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herpes viruses & immune system

Ian A. York iayork at panix.com
Sun Oct 29 14:38:05 EST 1995


In article <814992394.8666 at akemi.demon.co.uk>,
Julian Brown <julian at akemi.demon.co.uk> wrote:
>Can someone explain how it is that the herpes viruses evade the immune
>system?  I realise they integrate themselves into the genome and are
>able to remain dormant.  But why is it that once they reactivate the
>immune system isn't able to clobber the multiplying viruses?  If the
>virus has been dealt with in a primary infection one might expect the
>the immune system to be able to prevent secondary outbreaks.  Why
>doesn't it?

Well, now you've touched on a subject near and dear to my heart.  But
first I should clarify a couple of points.  First, herpesviruses do not
integrate into the genome - the maintain themselves extrachromasomally. 
Secondly, not all herpesviruses remain fully dormant - for example,
Epstein-Barr virus expresses several proteins even during its latency. 

The other important point is that the different herpesvirus all seem to 
use different mechanisms to evade the immune system.  The best-understood 
virus is herpes simplex, but its mechanisms seem quite different from 
EBV, and human and mouse cytomegaloviruses are not only different from 
herpes simplex, but from each other as well.

Starting with HSV: There are multiple mechanisms which target various 
aspects of the immune system.  HSV expresses receptors for both the Fc 
region of antibodies, and for the C3b component of the complement 
cascade.  It's believed that these help reduce antibody-mediated cellular
cytotoxicity, complement-mediated lysis of infected cells, and perhaps 
also increase resistance of the viral particle.  

Of course the main antiviral activity isn't antibody, but rather cellular
immunity, mainly CD8(+) lymphocytes.  The most important mechanism here is
a viral protein called ICP47, which binds to the TAP (transporters 
associated with antigen processing) and thereby block MHC class 
I-restricted antigen processing.  This seems remarkably effective, as in 
humans there are very few CD8(+) HSV-specific CTL - most cytotoxic 
lymphocytes are of the CD4(+) phenotype, which is otherwise unusual.  

It's also possible that HSV can evade natural killer cell activity - HSV 
can infect NK cells through cell-to-cell spread quite efficiently and 
rapidly inactivate the NK cell lytic activity.  It's not clear how 
important this is in vivo.  

There may be other activities as well, but this is a start.

In the case of other herpesviruses, EBV does a bunch of things, including 
secreting a viral protein homologous to IL-10 which modulates the immune 
response in several ways.  There's also recent evidence that something is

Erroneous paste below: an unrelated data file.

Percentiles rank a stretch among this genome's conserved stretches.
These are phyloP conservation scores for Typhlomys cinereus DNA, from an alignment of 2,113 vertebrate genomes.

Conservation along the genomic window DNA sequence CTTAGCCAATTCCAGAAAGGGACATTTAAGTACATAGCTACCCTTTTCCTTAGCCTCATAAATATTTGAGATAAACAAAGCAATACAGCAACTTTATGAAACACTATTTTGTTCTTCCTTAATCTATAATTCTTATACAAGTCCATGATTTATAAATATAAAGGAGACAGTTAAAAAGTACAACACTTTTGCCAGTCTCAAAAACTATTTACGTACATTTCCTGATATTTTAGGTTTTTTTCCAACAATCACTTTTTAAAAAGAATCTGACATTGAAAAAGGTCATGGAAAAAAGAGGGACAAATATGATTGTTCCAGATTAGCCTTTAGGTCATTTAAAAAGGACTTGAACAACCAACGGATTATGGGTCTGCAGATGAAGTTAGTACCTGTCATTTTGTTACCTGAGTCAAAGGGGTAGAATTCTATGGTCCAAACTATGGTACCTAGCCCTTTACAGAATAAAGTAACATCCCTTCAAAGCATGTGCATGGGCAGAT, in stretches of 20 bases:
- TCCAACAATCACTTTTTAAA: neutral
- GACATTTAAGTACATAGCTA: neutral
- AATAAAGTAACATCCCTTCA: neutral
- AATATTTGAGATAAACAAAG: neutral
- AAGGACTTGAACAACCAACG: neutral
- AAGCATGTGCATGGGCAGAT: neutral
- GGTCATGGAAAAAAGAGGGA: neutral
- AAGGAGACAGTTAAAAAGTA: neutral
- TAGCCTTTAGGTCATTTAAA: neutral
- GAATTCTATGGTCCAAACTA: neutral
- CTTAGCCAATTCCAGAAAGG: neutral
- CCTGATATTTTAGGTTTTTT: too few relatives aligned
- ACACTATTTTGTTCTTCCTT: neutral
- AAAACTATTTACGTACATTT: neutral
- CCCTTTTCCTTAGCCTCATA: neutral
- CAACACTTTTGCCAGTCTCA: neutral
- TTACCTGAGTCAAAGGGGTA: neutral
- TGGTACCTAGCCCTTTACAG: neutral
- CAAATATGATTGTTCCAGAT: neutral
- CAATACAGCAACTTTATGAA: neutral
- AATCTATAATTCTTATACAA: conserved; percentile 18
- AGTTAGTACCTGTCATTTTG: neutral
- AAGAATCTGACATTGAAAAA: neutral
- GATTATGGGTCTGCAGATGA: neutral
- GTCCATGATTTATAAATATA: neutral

screwy about the overall cell-mediated immune response to EBV - but it's 
not clear how.  Also, one of the major latency proteins of EBV (EBNA-1) 
contains a stretch of Gly-Gly-Ala repeats which seem to specifically 
block presentation of proteins containing that sequence.  

Cytomegaloviruses also block antigen presentation through MHC class I.  
Human CMV inhibits transport of the MHC from the ER to the cell surface, 
which mouse CMV causes rapid degradation of the MHC I proteins.  The 
viral proteins involved in the latter have recently been identified; the 
mechanism is not yet known (or at least not yet published).  The HCMV 
proteins have also been recently identified and again the mechanism(s) 
are not known.  There seems to be redundancy in at least the MCMV and 
probably the HCMV as well.

As far as other herpesviruses are concerned, there are yet more immune 
evasion strategies.  Most are poorly understood but potentially 
interesting and useful.  

There's an essay on viral immune evasion on the WWW at
http://www.eps.lshtm.ac.uk/~npanjwan/eiv.html ... it lists further
references and reviews.  In case you can't get that, here are a few
relevant references - drop me a note if you want more, I've got a million
of 'em. 

There are reviews in - 

York IA, Johnson DC.  1995.  Inhibition of humoral and cellular immune
recognition by herpes simplex viruses. IN: Viroceptors, Virokines, and
Related Immune Modulators Encoded by DNA Viruses.  Ed. G. McFadden. 
Austin: R.G. Landes Co., pp. 89-110

Dubin G, Fishman NO, Eisenberg RJ, Cohen GH, Friedman HM. 1992. The role
of herpes simplex virus glycoproteins in immune evasion. Curr. Top.
Microbiol.  Immunol. 179: 111-20

Some articles - 

Hill A, Jugovic P, York I, Russ G, Bennink J, Yewdell J, Ploegh H, Johnson
D.  1995.  Herpes simplex virus turns off the TAP to evade host immunity. 
Nature 375:411-415

York IA, Roop C, Andrews DW, Riddell SR, Graham FL, Johnson DC. 1994. A
cytosolic herpes simplex virus protein inhibits antigen presentation to
CD8+ T lymphocytes. Cell 77: 525-35

York IA, Johnson DC. 1993.  Direct contact with herpes simplex
virus-infected cells results in inhibition of lymphokine-activated killer
cells because of cell-to-cell spread of virus. J. Infect. Dis.
168:1127-1131

-- 
Ian York  (iayork at panix.com)
Dana-Farber Cancer Institute, 44 Binney St., Boston MA 02115
Phone (617)-632-3921     Fax  (617)-632-2627



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